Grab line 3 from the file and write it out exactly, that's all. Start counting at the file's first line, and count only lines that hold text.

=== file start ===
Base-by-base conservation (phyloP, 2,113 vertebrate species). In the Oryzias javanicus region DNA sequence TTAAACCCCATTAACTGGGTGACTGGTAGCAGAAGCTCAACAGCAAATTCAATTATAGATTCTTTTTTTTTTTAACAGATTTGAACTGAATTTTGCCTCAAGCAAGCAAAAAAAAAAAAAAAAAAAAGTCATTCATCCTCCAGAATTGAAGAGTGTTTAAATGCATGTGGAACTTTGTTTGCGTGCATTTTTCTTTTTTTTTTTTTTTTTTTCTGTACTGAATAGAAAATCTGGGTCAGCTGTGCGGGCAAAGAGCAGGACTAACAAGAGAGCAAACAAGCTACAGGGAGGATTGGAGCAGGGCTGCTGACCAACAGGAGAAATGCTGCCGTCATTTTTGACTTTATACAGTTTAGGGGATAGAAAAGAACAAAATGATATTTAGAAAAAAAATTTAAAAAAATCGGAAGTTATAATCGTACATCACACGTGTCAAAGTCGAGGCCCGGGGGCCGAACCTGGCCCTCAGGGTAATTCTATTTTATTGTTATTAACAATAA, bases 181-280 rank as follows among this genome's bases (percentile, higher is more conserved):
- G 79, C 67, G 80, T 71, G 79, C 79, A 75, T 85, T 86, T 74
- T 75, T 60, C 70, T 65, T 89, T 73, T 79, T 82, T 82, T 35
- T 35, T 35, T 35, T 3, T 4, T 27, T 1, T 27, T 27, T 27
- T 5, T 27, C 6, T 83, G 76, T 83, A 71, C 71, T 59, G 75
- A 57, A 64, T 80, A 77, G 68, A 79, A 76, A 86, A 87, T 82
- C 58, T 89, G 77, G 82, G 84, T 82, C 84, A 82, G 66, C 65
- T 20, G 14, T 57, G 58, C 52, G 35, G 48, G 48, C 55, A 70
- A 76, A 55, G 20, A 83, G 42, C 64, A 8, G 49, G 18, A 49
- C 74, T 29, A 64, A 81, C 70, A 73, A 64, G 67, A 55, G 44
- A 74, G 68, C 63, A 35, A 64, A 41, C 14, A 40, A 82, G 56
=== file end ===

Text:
- T 75, T 60, C 70, T 65, T 89, T 73, T 79, T 82, T 82, T 35